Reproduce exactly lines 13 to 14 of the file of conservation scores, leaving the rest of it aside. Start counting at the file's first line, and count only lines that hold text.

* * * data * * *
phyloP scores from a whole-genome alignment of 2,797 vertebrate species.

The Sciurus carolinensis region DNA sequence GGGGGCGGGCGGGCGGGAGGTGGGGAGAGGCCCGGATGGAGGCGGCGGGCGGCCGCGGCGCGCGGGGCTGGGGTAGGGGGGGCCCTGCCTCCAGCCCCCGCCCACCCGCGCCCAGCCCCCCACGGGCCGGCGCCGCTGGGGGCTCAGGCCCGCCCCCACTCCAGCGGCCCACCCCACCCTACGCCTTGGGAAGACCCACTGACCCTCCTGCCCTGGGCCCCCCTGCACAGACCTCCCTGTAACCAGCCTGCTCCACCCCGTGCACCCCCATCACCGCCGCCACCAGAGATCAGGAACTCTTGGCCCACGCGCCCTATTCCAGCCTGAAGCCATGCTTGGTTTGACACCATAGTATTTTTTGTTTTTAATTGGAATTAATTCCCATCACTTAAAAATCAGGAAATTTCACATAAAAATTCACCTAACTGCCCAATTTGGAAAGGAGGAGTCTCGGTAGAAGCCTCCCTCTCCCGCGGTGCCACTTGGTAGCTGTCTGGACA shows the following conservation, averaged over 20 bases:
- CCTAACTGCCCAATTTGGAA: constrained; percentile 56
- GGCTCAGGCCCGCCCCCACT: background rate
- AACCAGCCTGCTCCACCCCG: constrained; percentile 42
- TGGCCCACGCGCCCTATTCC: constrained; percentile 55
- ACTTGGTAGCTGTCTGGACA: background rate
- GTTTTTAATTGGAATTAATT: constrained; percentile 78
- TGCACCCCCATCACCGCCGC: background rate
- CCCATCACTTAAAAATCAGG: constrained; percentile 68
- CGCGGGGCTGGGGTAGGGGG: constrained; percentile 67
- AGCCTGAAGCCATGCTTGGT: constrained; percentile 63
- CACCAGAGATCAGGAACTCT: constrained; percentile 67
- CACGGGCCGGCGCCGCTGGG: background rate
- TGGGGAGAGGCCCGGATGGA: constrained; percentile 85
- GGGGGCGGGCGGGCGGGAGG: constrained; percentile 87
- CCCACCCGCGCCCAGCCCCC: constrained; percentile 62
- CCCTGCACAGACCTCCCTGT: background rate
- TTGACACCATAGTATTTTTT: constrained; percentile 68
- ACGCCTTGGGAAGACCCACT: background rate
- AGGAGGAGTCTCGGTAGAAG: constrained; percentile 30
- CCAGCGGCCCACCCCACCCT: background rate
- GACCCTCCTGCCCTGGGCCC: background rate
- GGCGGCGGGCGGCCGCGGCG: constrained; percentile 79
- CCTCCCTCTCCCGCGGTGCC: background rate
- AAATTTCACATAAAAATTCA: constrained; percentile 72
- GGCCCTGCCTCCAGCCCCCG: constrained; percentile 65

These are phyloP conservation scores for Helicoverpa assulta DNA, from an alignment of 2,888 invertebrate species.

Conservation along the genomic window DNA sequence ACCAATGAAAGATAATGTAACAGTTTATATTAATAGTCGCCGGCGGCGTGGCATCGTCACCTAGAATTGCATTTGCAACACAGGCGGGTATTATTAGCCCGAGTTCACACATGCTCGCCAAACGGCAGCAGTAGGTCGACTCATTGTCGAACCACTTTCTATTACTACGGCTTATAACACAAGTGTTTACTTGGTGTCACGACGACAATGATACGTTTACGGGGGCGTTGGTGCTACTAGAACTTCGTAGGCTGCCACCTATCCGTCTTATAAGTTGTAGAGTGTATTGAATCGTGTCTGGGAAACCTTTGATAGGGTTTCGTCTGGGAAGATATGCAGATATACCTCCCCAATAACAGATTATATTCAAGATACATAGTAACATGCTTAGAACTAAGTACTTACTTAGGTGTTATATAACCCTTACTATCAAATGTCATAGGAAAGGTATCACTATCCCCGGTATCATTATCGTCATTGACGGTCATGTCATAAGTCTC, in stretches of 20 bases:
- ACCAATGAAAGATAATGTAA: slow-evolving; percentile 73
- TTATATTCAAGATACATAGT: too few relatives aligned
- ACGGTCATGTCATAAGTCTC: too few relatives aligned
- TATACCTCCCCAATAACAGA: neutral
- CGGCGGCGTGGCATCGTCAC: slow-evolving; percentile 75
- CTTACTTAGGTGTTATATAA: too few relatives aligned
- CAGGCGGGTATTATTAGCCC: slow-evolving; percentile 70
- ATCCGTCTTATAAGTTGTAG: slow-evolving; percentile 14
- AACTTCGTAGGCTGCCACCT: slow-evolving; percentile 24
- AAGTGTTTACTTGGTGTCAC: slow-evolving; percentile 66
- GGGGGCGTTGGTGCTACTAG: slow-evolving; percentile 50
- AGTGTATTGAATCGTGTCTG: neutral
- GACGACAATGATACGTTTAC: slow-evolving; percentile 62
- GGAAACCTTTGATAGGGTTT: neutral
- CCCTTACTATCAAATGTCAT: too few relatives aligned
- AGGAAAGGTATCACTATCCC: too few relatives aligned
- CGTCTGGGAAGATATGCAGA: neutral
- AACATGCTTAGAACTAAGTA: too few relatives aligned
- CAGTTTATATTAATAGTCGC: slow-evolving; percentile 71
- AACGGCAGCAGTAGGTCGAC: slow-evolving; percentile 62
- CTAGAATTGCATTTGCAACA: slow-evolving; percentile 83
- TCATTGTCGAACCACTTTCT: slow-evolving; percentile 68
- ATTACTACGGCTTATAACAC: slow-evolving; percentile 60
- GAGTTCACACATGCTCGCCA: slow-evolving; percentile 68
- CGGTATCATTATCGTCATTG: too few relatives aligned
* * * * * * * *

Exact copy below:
- CACCAGAGATCAGGAACTCT: constrained; percentile 67
- CACGGGCCGGCGCCGCTGGG: background rate